In summary, when expanding adherent cells like MSC in STR bioreactors using microcarriers, the choice of microcarrier is critical to optimize cell yield and cell quality. The attachment of cells to the microcarriers can be assessed by the attachment efficiency [16], while the potency of the final cell product can be assessed with CFU-f assay or T-cell inhibition proliferation assay [17].

Pedro Silva Couto, Parent's Guide to Cord Blood Foundation
Pedro Silva Couto holds a masters degree in biological engineering from Tecnico Lisboa, Portugal. Since 2014 he has been employed by Parent’s Guide to Cord Blood Foundation as a researcher. In 2017 Pedro also started PhD work at UCL under the supervision of Dr. Qasim Rafiq. The main topics in Pedro’s PhD research are the refinement of MSC isolation methods, together with the optimization of large scale MSC expansion.


  1. A. P. Gilmore, “Anoikis,” Cell Death Differ., vol. 12, pp. 1473–1477, 2005.
  2. Z. Xing, B. M. Kenty, Z. J. Li, and S. S. Lee, “Scale-up analysis for a CHO cell culture process in large-scale bioreactors,” Biotechnol. Bioeng., vol. 103, no. 4, pp. 733–746, 2009.
  3. Q. A. Rafiq, K. Coopman, A. W. Nienow, and C. J. Hewitt, “Systematic microcarrier screening and agitated culture conditions improves human mesenchymal stem cell yield in bioreactors,” Biotechnol. J., vol. 11, no. 4, pp. 473–486, 2016.
  4. B. Li et al., “Past, present, and future of microcarrier-based tissue engineering,” Journal of Orthopaedic Translation. 2015.
  5. J. G. Carmelo, A. Fernandes-Platzgummer, M. M. Diogo, C. L. da Silva, and J. M. S. Cabral, “A xeno-free microcarrier-based stirred culture system for the scalable expansion of human mesenchymal stem/stromal cells isolated from bone marrow and adipose tissue,” Biotechnol. J., vol. 10, no. 8, pp. 1235–1247, 2015.
  6. F. Petry, J. R. Smith, J. Leber, D. Salzig, P. Czermak, and M. L. Weiss, “Manufacturing of Human Umbilical Cord Mesenchymal Stromal Cells on Microcarriers in a Dynamic System for Clinical Use,” Stem Cells Int., vol. 2016, pp. 1–12, 2016.
  7. N. E. Timmins et al., “Closed system isolation and scalable expansion of human placental mesenchymal stem cells,” Biotechnol. Bioeng., vol. 109, no. 7, pp. 1817–1826, 2012.
  8. Y. Yuan, M. S. Kallos, C. Hunter, and A. Sen, “Improved expansion of human bone marrow-derived mesenchymal stem cells in microcarrier-based suspension culture,” J. Tissue Eng. Regen. Med., vol. 8, no. 3, pp. 210–225, 2014.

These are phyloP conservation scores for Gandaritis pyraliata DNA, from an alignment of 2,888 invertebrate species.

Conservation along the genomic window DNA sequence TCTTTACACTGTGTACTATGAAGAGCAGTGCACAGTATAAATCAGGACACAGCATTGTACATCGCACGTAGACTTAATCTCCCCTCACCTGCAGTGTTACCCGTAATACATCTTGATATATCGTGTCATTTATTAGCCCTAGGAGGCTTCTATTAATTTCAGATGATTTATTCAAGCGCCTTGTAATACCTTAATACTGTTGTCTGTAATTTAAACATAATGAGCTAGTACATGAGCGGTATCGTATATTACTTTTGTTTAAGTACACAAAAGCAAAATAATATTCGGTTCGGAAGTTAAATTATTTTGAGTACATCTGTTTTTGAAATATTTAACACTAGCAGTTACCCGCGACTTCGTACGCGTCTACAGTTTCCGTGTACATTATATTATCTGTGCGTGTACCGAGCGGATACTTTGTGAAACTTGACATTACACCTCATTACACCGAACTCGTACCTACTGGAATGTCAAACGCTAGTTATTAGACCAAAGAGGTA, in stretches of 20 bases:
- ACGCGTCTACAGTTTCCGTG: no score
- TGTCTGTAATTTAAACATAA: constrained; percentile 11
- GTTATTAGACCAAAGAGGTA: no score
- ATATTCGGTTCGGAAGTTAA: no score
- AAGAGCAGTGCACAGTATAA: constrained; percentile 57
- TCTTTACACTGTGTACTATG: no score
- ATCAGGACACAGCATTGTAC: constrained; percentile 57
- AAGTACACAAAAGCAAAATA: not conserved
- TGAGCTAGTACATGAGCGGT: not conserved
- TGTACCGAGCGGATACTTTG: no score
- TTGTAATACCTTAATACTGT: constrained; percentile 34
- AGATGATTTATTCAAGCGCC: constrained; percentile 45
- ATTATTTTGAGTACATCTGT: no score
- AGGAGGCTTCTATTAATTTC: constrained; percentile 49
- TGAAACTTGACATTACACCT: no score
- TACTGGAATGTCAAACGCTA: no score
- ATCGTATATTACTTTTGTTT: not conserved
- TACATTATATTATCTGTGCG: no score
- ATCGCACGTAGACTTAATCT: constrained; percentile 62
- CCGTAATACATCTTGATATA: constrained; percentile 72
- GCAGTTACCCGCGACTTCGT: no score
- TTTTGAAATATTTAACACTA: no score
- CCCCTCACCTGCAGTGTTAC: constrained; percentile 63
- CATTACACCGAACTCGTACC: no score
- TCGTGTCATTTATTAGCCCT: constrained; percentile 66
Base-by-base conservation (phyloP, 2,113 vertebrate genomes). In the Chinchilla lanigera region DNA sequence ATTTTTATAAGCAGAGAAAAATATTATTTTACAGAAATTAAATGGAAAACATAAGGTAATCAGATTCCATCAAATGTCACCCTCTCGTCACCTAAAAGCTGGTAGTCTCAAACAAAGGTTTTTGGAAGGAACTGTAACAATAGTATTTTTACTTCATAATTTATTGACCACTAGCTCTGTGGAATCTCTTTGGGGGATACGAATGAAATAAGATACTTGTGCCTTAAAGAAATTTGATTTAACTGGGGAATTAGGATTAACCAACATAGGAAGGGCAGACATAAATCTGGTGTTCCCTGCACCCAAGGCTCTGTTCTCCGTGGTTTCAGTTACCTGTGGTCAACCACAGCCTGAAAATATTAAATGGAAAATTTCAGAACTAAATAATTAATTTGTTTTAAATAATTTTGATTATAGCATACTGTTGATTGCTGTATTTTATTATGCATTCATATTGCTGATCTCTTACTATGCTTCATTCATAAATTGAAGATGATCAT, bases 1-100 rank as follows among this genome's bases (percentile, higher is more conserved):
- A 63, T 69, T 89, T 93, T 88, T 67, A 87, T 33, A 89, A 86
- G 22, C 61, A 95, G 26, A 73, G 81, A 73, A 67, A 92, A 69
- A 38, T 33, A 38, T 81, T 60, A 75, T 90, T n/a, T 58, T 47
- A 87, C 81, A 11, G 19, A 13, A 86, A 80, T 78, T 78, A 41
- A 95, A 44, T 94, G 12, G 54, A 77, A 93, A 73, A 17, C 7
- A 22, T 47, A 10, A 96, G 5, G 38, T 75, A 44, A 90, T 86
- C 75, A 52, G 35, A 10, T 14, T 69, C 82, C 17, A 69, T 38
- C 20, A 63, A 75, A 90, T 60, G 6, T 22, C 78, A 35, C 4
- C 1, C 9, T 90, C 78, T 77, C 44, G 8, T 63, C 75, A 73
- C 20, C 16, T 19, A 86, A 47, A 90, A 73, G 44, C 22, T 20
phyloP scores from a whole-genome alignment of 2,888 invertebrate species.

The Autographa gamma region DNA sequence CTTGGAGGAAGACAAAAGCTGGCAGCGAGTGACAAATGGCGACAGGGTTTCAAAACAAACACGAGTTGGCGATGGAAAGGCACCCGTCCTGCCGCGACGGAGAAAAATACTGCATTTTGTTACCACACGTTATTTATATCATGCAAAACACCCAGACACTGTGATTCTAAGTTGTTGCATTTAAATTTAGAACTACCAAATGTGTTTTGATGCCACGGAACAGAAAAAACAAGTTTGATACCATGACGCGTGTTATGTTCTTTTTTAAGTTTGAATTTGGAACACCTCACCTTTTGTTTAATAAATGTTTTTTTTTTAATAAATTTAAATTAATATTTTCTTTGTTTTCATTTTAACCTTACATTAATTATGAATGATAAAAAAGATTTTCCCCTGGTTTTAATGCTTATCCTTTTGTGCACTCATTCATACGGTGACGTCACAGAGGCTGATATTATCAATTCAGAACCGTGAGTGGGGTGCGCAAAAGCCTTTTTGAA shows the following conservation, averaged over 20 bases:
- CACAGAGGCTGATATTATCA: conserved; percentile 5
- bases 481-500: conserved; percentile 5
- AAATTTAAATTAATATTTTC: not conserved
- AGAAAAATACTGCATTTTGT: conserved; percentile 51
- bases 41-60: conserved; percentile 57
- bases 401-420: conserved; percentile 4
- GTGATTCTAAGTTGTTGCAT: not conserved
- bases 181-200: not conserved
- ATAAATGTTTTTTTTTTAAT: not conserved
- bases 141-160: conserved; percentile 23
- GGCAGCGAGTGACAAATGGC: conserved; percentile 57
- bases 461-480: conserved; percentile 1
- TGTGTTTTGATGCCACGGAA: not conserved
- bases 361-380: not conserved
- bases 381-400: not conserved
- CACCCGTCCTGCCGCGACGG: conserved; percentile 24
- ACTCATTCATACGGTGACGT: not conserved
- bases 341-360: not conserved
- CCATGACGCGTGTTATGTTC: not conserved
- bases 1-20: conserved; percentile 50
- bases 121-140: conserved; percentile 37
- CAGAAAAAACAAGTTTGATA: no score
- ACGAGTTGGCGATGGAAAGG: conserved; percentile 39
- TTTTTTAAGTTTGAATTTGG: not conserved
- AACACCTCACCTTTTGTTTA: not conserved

9. Q. A. Rafiq et al., “Process development of human multipotent stromal cell microcarrier culture using an automated high-throughput microbioreactor,” Biotechnol. Bioeng., vol. in press, Jul. 2017.
  10. M. F. Q. Sousa et al., “Production of oncolytic adenovirus and human mesenchymal stem cells in a single-use, Vertical-Wheel bioreactor system: Impact of bioreactor design on performance of microcarrier-based cell culture processes,” Biotechnol. Prog., vol. 31, no. 6, pp. 1600–1612, 2015.
  11. A. Mizukami et al., “Stirred tank bioreactor culture combined with serum-/xenogeneic-free culture medium enables an efficient expansion of umbilical cord-derived mesenchymal stem/stromal cells,” Biotechnol. J., vol. 11, no. 8, pp. 1048–1059, Aug. 2016.
  12. Q. A. Rafiq et al., “Qualitative and quantitative demonstration of bead-to-bead transfer with bone marrow-derived human mesenchymal stem cells on microcarriers: Utilising the phenomenon to improve culture performance,” Biochem. Eng. J., vol. 135, pp. 11–21, 2018.
  13. B. Cunha et al., “Exploring continuous and integrated strategies for the up- and downstream processing of human mesenchymal stem cells,” J. Biotechnol., vol. 213, pp. 97–108, Nov. 2015.
  14. B. Cunha, M. Serra, C. Peixoto, M. Silva, M. Carrondo, and P. Alves, “Designing clinical-grade integrated strategies for the downstream processing of human mesenchymal stem cells,” BMC Proc., vol. 7, no. Suppl 6, p. P103, 2013.
  15. A. W. Nienow, Q. A. Rafiq, K. Coopman, and C. J. Hewitt, “A potentially scalable method for the harvesting of hMSCs from microcarriers,” Biochem. Eng. J., vol. 85, pp. 79–88, 2014.
  16. A. M. de Soure et al., “Integrated culture platform based on a human platelet lysate supplement for the isolation and scalable manufacturing of umbilical cord matrix-derived mesenchymal stem/stromal cells,” J. Tissue Eng. Regen. Med., vol. 11, no. 5, pp. 1630–1640, May 2017.
  17. S. F. H. de Witte et al., “Aging of bone marrow– and umbilical cord–derived mesenchymal stromal cells during expansion,” Cytotherapy, vol. 19, no. 7, pp. 798–807, 2017.
  18. A. T.-L. Lam et al., “Biodegradable poly-ε-caprolactone microcarriers for efficient production of human mesenchymal stromal cells and secreted cytokines in batch and fed-batch bioreactors,” Cytotherapy, vol. 19, no. 3, pp. 419–432, Mar. 2017